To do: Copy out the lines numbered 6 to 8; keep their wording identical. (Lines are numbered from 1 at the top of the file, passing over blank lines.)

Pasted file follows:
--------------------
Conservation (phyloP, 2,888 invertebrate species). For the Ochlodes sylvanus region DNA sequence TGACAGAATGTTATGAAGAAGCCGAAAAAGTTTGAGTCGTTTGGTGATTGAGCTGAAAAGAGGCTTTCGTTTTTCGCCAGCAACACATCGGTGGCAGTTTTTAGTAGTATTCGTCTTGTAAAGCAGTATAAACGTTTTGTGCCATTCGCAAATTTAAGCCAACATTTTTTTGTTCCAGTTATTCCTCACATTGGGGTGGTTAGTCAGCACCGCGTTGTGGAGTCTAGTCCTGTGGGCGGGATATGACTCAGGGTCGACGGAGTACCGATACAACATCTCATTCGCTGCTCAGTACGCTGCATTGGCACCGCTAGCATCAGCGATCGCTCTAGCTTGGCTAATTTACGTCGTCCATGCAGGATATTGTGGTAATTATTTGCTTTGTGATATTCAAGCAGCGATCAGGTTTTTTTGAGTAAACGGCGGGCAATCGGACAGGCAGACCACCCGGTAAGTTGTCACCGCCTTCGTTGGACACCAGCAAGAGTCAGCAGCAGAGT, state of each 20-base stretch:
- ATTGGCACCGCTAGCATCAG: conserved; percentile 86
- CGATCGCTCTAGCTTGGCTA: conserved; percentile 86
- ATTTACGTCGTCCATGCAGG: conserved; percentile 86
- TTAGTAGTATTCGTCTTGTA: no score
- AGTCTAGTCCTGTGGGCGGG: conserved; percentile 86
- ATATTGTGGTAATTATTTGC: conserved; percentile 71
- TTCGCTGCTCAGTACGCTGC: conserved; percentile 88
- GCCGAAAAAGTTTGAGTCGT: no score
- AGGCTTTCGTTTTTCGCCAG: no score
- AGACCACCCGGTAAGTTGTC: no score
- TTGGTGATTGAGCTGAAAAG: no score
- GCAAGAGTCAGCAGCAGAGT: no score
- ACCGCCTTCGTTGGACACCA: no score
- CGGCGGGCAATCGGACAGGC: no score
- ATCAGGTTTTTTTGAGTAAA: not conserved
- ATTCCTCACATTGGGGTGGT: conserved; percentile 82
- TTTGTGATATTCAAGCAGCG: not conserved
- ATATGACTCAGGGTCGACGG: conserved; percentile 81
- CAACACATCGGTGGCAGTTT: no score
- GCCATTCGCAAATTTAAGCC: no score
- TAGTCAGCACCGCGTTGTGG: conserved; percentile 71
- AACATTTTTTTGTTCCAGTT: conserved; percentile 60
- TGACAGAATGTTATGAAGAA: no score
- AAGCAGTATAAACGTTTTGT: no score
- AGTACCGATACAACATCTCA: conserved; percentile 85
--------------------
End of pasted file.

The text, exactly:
- AGTCTAGTCCTGTGGGCGGG: conserved; percentile 86
- ATATTGTGGTAATTATTTGC: conserved; percentile 71
- TTCGCTGCTCAGTACGCTGC: conserved; percentile 88